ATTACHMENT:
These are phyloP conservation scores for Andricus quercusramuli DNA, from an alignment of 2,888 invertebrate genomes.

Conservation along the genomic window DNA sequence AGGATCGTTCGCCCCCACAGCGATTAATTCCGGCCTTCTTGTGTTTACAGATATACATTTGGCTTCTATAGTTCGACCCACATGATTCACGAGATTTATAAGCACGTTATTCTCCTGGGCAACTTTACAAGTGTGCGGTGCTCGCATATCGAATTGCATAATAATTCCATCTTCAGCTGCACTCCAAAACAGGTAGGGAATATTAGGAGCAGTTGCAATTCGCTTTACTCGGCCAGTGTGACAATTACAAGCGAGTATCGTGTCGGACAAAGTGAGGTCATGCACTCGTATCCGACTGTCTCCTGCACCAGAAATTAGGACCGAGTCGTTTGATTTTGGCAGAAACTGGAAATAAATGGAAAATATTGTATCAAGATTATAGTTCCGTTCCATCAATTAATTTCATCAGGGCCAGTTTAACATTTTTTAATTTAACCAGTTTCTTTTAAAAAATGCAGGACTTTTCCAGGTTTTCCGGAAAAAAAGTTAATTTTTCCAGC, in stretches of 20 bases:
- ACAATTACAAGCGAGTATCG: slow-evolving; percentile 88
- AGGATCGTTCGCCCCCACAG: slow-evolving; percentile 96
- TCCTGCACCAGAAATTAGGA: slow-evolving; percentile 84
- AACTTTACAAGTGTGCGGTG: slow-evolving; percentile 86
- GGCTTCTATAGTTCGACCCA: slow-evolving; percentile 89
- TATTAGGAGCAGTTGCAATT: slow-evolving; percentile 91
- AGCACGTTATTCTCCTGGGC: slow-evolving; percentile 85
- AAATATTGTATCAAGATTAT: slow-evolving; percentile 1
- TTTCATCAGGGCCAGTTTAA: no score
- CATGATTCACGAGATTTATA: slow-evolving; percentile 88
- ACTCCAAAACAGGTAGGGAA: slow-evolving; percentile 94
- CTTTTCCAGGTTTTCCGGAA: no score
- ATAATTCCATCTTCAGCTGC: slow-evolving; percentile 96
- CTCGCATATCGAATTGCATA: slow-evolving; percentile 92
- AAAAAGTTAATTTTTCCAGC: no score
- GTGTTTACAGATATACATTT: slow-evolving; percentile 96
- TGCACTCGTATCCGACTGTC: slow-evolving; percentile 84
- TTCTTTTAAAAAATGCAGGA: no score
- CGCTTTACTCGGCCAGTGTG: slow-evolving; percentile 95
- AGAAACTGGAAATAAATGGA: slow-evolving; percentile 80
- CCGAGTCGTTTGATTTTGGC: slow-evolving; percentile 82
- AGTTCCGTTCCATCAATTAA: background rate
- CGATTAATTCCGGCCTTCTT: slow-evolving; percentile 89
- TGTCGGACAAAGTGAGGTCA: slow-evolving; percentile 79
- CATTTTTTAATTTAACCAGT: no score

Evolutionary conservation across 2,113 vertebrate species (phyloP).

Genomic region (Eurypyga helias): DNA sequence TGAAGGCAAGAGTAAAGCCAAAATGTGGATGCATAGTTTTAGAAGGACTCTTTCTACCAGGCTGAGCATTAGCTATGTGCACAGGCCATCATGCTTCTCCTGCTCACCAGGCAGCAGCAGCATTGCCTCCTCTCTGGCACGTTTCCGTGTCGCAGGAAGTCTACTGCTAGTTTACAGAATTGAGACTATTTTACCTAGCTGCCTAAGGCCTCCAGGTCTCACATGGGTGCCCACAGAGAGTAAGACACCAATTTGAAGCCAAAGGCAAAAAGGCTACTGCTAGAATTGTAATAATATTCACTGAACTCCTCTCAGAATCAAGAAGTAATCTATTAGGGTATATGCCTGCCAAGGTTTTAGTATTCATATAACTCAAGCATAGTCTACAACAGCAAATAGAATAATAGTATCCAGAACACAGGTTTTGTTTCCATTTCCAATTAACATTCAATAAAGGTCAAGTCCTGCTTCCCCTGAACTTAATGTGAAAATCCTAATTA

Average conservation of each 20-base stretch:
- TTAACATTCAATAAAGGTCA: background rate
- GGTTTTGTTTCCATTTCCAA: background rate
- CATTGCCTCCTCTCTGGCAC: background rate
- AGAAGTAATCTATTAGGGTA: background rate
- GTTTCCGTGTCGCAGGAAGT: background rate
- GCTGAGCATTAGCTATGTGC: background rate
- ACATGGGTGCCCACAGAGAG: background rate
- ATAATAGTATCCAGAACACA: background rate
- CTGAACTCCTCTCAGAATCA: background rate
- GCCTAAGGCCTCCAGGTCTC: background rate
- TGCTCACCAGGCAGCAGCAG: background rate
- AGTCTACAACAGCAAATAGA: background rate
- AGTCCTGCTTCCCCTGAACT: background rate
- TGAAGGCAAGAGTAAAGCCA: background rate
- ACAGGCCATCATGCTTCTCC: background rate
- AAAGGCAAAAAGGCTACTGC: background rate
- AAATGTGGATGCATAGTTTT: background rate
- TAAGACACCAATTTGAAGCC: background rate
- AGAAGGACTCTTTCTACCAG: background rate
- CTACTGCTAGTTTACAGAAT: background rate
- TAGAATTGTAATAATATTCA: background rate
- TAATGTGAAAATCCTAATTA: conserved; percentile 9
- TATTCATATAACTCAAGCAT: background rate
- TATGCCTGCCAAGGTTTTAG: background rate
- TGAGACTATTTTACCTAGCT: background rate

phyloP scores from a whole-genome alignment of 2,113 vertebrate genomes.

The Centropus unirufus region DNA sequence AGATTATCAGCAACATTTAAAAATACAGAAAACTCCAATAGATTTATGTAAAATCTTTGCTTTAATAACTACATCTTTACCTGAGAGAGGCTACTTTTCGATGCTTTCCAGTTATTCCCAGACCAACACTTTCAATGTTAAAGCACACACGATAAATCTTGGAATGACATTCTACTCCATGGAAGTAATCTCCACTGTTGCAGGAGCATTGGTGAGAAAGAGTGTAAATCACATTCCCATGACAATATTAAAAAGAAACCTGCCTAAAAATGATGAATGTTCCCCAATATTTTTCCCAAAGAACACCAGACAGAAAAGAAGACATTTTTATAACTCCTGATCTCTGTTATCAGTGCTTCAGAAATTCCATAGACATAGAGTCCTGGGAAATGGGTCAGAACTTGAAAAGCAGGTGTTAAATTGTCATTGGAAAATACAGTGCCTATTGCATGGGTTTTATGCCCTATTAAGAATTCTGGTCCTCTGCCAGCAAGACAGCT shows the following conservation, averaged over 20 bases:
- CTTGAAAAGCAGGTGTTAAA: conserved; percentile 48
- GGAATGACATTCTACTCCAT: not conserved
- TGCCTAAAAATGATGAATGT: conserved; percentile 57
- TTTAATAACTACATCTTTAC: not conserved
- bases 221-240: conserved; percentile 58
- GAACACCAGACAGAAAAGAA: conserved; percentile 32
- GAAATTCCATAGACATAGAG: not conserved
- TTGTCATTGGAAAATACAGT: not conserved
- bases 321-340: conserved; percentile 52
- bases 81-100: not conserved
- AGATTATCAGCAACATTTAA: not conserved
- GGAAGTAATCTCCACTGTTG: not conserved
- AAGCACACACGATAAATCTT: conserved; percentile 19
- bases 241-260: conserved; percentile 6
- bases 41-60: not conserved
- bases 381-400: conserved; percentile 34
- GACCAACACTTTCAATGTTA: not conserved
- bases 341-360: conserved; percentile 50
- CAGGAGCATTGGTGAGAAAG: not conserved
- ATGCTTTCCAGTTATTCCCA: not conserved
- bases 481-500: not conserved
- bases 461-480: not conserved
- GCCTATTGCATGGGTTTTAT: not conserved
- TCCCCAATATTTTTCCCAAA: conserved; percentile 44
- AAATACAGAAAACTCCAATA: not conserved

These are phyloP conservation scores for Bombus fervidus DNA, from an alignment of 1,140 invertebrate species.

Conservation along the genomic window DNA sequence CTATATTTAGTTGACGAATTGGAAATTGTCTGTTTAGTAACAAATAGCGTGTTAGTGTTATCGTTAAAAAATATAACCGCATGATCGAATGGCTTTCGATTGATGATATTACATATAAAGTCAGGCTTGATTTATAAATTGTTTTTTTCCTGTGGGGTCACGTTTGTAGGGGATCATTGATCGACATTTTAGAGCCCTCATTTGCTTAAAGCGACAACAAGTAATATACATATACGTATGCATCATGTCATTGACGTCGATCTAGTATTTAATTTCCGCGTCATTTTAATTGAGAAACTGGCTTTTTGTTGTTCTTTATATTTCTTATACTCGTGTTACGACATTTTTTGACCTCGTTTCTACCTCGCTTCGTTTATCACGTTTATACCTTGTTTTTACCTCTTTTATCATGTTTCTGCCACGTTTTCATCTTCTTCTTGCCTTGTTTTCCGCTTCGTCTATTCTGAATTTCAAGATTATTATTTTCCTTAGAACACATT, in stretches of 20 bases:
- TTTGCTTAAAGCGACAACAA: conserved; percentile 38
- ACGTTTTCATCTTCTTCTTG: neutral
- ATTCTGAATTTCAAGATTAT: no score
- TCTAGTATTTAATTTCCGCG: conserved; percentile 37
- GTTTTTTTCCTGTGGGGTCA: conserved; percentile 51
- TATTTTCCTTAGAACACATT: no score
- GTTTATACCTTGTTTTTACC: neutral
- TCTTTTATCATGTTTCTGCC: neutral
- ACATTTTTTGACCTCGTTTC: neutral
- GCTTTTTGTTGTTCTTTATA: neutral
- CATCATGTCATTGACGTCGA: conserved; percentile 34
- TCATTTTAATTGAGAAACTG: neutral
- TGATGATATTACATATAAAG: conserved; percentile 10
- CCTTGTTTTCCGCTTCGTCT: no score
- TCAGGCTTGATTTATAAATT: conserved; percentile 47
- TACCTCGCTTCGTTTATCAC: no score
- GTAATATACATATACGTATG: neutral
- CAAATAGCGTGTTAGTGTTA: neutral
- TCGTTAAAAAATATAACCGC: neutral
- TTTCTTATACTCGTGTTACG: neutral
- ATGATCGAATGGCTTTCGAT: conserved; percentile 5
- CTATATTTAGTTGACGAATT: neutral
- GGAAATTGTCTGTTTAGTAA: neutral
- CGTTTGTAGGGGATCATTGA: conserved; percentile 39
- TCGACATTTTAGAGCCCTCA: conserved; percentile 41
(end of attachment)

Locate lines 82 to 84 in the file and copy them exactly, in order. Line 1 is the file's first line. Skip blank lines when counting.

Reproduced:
- AAATACAGAAAACTCCAATA: not conserved

These are phyloP conservation scores for Bombus fervidus DNA, from an alignment of 1,140 invertebrate species.

Conservation along the genomic window DNA sequence CTATATTTAGTTGACGAATTGGAAATTGTCTGTTTAGTAACAAATAGCGTGTTAGTGTTATCGTTAAAAAATATAACCGCATGATCGAATGGCTTTCGATTGATGATATTACATATAAAGTCAGGCTTGATTTATAAATTGTTTTTTTCCTGTGGGGTCACGTTTGTAGGGGATCATTGATCGACATTTTAGAGCCCTCATTTGCTTAAAGCGACAACAAGTAATATACATATACGTATGCATCATGTCATTGACGTCGATCTAGTATTTAATTTCCGCGTCATTTTAATTGAGAAACTGGCTTTTTGTTGTTCTTTATATTTCTTATACTCGTGTTACGACATTTTTTGACCTCGTTTCTACCTCGCTTCGTTTATCACGTTTATACCTTGTTTTTACCTCTTTTATCATGTTTCTGCCACGTTTTCATCTTCTTCTTGCCTTGTTTTCCGCTTCGTCTATTCTGAATTTCAAGATTATTATTTTCCTTAGAACACATT, in stretches of 20 bases: